6 Facts about the Inner Life of Julius Caesar

Dive into Julius Caesar's world: from audacious encounters with pirates to the mysteries of his heart and mind.

Jan 1, 2020By Marian Vermeulen, BA History and Philosophy



Julius Caesar is one of the most fascinating and enigmatic figures in history. Was he ruthless or merciful? Did he have a calculated plan to seize power in Rome, or was he forced into his decisions by the actions of the Senate?

Would he have held his position and become a tyrant, or would he have stepped down from power after reforming a broken Rome as he claimed? Was his assassination just, a last desperate attempt to save the Republic, or a bitter, jealous act that deprived the Republic of her best hope?

These are questions that can never truly be answered but only addressed with eager speculation. However, one thing is certain, Julius Caesar’s character and personality were far more complex than a black-and-white depiction of a despot or a savior.


1. Julius Caesar Once Marched Against Rome

Statue av Cæsar, av Nicolas Coustou (1658–1733)
Statue of Julius Cæsar by French sculptor Nicolas Coustou and commissioned in 1696 for the Gardens of Versailles, Louvre Museum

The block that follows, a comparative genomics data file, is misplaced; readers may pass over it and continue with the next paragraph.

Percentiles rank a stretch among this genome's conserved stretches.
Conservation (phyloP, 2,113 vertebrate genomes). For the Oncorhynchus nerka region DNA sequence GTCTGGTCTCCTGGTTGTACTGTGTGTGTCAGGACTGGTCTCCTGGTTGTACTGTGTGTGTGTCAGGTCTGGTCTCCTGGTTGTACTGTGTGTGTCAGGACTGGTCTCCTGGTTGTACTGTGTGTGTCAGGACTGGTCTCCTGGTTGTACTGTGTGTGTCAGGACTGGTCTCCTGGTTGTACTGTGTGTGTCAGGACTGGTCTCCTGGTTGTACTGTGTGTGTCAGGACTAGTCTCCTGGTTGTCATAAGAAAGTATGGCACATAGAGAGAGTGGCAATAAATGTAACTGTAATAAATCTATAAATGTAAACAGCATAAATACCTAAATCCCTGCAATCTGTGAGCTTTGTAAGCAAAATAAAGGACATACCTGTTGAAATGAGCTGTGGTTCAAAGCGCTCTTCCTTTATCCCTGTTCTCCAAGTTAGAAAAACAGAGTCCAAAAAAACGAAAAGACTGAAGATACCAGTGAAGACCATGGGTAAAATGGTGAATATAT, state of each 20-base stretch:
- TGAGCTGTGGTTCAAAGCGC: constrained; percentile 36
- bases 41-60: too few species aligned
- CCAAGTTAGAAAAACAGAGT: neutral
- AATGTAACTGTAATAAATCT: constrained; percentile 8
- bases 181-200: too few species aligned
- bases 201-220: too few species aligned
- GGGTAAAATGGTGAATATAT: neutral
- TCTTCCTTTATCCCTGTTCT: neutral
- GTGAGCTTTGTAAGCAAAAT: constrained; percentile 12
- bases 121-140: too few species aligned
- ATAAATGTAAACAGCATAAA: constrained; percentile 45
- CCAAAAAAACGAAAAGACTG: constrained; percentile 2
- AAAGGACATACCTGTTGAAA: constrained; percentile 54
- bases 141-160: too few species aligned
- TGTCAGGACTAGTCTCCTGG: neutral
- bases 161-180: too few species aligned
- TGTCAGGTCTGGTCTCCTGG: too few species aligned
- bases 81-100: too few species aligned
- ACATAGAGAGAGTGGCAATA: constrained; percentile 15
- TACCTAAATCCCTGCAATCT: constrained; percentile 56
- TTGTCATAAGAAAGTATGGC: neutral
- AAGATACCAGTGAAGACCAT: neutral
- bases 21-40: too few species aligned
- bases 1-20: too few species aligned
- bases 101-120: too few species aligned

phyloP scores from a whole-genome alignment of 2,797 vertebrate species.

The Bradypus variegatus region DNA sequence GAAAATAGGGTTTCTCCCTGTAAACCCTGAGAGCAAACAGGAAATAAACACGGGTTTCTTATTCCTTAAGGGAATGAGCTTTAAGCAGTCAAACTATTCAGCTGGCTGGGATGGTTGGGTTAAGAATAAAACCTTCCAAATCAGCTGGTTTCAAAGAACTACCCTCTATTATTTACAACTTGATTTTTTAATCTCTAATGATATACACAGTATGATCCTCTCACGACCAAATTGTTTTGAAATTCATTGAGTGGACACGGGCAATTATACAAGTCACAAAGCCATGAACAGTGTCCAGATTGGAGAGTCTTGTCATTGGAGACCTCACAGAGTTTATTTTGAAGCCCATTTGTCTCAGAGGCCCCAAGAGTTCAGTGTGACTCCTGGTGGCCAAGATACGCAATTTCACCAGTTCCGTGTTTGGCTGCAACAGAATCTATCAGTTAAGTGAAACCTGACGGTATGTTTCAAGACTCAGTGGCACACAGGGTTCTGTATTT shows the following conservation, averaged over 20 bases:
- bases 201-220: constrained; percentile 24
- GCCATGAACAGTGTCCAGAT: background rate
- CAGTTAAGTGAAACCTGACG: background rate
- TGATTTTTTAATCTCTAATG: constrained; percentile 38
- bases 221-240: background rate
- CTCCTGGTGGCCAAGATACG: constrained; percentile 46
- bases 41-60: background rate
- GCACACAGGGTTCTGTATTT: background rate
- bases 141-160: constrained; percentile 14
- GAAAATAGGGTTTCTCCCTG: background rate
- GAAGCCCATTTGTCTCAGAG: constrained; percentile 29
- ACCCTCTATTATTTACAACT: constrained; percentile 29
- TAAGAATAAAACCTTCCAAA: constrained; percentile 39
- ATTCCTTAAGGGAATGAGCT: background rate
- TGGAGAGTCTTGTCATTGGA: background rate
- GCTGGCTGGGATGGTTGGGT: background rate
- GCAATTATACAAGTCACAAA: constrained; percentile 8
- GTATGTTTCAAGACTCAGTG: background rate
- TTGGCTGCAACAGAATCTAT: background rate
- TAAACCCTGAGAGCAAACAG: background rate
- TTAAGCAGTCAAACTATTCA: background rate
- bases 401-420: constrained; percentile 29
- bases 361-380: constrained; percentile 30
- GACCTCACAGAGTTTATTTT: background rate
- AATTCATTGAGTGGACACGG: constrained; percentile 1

Born in 100 BCE, Julius Caesar was fast-tracked into the Roman political scene by his strong family ties. He enjoyed a stellar career as a politician and general. However, he provoked the hatred of many of the Roman Senators because of his popularity with the people and the soldiers of Rome as well as his apparent willingness to use that to his advantage.

The Senate attempted to force him into a no-win situation. Instead, he crossed the Rubicon with an active army, breaking the ancient laws of Rome. At the crossing, he uttered his famous line, “the die is cast.”

After a long and brutal civil war against his former friend and father-in-law, Pompey the Great, Caesar emerged victorious and returned to Rome in possession of almost unlimited power. Though he insisted that he was not a king nor desirous of becoming one, the Roman politicians were understandably suspicious of his motives and intentions, and they formed a conspiracy to murder him on the Senate floor.

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2. He Was Once Captured by Pirates

Fresco depicting Caesar talking to his pirate captors, Corgna palace in Castiglione del Lago, Italy


It was a skill he developed early in his life and demonstrated in a peculiar encounter. After earning a reputation for bravery and the second-highest military decoration in Rome for his bravery at the Siege of Mytilene, Caesar was eager to advance his political career.

He embarked for Rhodes to study oration. However, while still at sea, Sicilian pirates captured his ship and demanded a ransom of twenty talents. Caesar responded by laughing at them. Informing them that they were clueless as to who they had just captured, he insisted he not be ransomed for anything less than fifty.

Caesar’s friends departed to gather the ransom, while Caesar himself remained a captive of the pirates. However, he did not behave like a typical prisoner. Instead, he used his free time to practice speeches and poetry, often reciting his work aloud for the pirates and then calling them unintelligent savages if they did not appreciate his work.